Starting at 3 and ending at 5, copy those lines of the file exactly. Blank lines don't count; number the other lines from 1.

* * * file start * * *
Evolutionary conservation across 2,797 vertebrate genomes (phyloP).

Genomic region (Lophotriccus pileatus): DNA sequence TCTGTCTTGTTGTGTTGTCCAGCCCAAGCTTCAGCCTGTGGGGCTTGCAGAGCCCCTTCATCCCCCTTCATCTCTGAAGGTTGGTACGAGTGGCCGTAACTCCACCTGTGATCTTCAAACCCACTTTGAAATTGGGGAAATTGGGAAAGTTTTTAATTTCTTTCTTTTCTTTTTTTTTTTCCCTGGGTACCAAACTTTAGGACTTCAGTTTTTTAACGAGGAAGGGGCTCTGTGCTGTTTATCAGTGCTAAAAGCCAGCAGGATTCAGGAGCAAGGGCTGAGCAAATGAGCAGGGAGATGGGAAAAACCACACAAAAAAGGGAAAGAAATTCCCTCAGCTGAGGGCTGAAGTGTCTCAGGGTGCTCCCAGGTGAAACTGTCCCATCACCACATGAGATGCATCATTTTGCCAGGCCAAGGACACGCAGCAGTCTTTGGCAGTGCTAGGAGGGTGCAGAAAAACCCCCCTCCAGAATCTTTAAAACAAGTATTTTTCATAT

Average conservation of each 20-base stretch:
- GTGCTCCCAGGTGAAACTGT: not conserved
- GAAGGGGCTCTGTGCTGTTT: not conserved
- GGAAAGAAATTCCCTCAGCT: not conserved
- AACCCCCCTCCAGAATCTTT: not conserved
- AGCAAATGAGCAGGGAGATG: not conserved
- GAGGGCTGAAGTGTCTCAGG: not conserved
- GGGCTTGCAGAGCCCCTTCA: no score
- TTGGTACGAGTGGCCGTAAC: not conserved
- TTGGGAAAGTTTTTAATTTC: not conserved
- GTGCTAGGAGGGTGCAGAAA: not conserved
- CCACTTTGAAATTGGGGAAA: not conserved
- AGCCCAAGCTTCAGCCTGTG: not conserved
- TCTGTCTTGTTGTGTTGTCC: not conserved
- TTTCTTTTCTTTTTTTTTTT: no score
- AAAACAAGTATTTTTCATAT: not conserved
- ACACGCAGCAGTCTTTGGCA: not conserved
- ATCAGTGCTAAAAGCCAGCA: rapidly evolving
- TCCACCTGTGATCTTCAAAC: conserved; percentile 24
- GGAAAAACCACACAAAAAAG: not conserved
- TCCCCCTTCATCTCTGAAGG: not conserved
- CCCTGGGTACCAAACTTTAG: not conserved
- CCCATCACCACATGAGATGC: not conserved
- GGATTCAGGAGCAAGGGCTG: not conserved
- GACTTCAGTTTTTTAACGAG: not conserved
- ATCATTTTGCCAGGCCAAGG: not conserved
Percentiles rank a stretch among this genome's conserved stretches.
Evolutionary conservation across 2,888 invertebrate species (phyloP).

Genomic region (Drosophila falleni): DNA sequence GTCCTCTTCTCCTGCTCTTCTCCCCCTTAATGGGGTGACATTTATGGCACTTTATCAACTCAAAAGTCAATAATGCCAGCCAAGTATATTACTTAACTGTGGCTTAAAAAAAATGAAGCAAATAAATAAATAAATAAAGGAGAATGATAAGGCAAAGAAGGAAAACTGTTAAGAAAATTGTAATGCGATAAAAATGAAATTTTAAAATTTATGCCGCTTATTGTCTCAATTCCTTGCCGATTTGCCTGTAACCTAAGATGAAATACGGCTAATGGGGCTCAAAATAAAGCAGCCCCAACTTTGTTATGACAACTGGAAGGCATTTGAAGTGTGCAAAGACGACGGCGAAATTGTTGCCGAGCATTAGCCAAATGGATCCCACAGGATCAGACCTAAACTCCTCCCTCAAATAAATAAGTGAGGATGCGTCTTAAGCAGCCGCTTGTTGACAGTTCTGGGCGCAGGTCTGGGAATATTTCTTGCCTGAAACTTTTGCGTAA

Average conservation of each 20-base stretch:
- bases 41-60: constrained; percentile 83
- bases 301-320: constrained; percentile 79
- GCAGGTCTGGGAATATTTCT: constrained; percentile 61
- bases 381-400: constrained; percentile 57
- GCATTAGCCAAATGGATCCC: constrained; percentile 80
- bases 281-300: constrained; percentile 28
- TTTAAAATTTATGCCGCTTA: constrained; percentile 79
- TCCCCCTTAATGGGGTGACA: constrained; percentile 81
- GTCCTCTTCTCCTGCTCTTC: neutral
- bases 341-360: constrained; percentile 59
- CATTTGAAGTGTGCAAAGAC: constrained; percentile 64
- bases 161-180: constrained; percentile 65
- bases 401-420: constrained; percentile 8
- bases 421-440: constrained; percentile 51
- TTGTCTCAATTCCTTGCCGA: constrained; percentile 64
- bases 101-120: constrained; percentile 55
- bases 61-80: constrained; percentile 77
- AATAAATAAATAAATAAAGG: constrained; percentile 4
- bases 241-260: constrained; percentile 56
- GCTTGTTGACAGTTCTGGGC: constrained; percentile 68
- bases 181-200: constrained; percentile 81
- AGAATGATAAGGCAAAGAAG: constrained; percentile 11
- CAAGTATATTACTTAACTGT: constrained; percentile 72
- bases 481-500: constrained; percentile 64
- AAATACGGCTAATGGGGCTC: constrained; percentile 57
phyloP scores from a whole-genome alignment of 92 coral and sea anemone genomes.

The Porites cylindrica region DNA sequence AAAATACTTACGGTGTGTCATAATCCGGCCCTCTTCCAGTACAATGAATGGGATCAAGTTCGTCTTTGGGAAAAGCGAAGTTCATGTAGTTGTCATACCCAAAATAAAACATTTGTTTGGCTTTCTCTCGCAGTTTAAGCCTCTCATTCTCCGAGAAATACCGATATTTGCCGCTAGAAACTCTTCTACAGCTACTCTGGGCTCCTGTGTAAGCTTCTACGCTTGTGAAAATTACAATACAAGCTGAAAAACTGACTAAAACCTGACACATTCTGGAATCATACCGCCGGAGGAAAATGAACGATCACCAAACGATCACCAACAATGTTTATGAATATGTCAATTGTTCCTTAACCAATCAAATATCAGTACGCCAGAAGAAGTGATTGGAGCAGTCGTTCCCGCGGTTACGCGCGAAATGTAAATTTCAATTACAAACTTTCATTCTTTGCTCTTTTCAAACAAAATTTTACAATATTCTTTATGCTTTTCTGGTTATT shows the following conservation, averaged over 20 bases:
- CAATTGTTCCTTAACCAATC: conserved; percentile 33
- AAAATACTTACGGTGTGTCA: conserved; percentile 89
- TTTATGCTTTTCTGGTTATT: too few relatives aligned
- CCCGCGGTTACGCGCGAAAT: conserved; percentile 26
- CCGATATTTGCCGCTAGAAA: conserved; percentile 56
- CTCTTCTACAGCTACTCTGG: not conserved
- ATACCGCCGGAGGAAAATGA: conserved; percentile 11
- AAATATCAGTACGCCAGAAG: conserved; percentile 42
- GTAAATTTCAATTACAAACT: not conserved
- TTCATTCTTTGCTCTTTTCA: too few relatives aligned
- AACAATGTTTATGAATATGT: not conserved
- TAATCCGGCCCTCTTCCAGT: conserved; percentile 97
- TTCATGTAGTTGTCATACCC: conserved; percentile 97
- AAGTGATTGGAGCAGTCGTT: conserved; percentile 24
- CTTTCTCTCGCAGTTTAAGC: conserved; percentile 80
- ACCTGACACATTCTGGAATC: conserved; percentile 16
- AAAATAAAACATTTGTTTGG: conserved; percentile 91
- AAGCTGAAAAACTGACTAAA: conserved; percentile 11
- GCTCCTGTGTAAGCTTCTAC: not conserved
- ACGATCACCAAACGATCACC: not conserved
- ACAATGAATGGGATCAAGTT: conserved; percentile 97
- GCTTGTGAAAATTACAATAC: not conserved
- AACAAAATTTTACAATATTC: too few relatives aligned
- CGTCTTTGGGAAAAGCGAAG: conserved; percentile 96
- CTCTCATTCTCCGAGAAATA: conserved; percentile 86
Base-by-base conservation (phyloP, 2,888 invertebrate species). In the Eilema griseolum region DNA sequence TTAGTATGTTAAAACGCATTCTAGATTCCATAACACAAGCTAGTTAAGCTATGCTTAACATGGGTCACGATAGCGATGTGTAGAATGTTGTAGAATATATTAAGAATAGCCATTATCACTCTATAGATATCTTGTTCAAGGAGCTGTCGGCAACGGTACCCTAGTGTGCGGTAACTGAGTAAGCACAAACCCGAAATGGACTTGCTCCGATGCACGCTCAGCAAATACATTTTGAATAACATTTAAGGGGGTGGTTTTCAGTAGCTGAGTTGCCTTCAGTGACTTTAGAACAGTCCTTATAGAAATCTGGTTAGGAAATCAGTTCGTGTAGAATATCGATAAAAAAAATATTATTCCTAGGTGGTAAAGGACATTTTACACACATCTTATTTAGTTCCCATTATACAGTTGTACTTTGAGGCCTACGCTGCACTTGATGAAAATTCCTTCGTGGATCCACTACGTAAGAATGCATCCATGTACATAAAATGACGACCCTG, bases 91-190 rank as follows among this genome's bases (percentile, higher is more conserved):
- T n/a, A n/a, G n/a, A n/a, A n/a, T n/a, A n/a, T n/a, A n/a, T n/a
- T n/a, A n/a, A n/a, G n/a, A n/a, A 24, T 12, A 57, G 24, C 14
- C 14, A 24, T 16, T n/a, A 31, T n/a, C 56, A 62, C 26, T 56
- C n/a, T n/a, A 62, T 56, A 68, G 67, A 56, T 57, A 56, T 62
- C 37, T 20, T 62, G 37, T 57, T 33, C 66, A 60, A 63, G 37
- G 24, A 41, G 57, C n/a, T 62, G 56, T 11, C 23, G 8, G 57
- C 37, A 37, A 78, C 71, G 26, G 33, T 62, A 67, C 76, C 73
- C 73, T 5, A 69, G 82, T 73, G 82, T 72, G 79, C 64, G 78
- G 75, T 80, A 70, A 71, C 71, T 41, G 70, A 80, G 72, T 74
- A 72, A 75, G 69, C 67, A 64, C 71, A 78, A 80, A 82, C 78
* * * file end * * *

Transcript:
Average conservation of each 20-base stretch:
- GTGCTCCCAGGTGAAACTGT: not conserved
- GAAGGGGCTCTGTGCTGTTT: not conserved